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September 25, 1981 - Image 10

Resource type:
Text
Publication:
The Michigan Daily, 1981-09-25

Disclaimer: Computer generated plain text may have errors. Read more about this.

Page 10-Friday, September 25, 1981-The Michigan Daily
Runni:

n'I

for.

money:

Amateurs and
pros faring well

A

i

31

i

By SARAH SHERBER
The thought of an athlete earning
over$100,000 a year does not seem
unreasonable. In fact, that figure ap-
pears somewhat modest compared to
the million-dollar-a-year contracts
which professionals like 'Earvin John-
son and Dave Winfield work for.
But what if the sport is track, and the
participant is supposed to be an
amateur? The thought of a non-
professional earning so much money
seems far-fetched, almost im-
possible-but it does happen..
ACCORDING TO Peter Cava, a
spokesman for The Athletic Congress
(TAC), the governing body for amateur
track and field participants in the U.S.,
a runner is allowed to receive money
from a meet and still retain his or her
amateur status, as long as the athlete is
not paid for running in the race itself.
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This enables sponsors to pay top per-
formers fees in the range of $5,000 if the
athlete agrees to hold clinics (usually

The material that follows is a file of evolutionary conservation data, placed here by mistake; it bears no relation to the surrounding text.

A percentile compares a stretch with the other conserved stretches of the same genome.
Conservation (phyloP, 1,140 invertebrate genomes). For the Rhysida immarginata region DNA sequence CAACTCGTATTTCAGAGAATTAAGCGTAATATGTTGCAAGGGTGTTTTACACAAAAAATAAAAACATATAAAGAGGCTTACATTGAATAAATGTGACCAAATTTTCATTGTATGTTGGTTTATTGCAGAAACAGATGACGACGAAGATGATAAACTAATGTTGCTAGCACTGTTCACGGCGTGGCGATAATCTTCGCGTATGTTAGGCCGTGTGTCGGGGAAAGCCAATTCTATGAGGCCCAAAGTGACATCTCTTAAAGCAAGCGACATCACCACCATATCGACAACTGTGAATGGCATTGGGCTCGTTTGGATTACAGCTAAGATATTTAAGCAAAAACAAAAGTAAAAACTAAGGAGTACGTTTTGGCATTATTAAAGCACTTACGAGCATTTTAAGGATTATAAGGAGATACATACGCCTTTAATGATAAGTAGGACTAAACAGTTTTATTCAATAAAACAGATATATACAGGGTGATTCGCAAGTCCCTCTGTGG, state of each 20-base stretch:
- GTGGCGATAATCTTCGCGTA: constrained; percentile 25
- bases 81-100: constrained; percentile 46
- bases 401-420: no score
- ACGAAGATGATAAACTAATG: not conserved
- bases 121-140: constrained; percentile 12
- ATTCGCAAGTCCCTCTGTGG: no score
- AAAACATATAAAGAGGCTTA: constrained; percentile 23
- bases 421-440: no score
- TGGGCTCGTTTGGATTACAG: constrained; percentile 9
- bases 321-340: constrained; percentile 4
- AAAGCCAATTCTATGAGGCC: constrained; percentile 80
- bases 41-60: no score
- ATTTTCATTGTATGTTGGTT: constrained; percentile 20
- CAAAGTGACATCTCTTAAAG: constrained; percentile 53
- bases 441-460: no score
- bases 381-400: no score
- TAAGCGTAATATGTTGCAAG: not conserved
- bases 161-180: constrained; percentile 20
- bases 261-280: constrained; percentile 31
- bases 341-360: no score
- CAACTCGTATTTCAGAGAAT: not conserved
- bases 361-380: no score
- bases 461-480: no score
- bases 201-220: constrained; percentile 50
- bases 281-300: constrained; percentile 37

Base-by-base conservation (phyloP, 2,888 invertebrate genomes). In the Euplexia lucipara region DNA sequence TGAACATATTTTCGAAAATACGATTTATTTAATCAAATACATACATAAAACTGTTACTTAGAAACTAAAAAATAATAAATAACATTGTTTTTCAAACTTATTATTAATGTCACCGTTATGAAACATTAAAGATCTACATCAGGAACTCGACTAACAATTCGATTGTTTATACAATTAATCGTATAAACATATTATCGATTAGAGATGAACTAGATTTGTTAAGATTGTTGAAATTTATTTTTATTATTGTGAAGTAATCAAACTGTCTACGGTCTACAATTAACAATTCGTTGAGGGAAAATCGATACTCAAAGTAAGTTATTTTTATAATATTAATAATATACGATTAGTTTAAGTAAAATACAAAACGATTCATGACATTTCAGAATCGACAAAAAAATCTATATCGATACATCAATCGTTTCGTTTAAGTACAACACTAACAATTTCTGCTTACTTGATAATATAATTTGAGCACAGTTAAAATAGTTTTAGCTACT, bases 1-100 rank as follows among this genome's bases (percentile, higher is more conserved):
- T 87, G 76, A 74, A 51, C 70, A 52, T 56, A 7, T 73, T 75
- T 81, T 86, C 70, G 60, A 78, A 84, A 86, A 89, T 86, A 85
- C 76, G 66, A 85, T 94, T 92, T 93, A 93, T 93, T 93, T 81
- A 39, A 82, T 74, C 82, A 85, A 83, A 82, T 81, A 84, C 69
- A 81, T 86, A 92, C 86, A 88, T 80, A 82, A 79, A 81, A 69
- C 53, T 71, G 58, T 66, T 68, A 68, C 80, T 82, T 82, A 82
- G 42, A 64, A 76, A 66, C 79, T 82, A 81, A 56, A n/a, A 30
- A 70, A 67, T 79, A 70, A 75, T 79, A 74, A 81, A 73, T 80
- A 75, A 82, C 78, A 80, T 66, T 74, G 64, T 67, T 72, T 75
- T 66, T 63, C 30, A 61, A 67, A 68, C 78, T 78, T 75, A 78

lasting a half-hour or so) or serve as a
"meet director."
Michigan cross country coach Ron
Warhurst says that there is another
way to lure the big name tracksters to a
race-by paying the athlete "under the
table."
GREG MEYER, a former
Wolverine harrier still being coached
by Warhurst, explained how a person
could accept money for competing in a
race without forfeiting his or her
eligibility: "As long as the person,
claims the money on their income tax
records, there is nothing anyone can do
about it," he said.
"TAC does not have investigative
personnel like the NCAA," reported
Cava. "If I suspect any athlete (of
illegal actions), there Is not much I can
I £ai * * I' 140

do until I get proof.
"Your income taxes are private;
unless you have a court order, a
Federal court order," there would be no
way to tell if an athlete received money,
explained Cava.-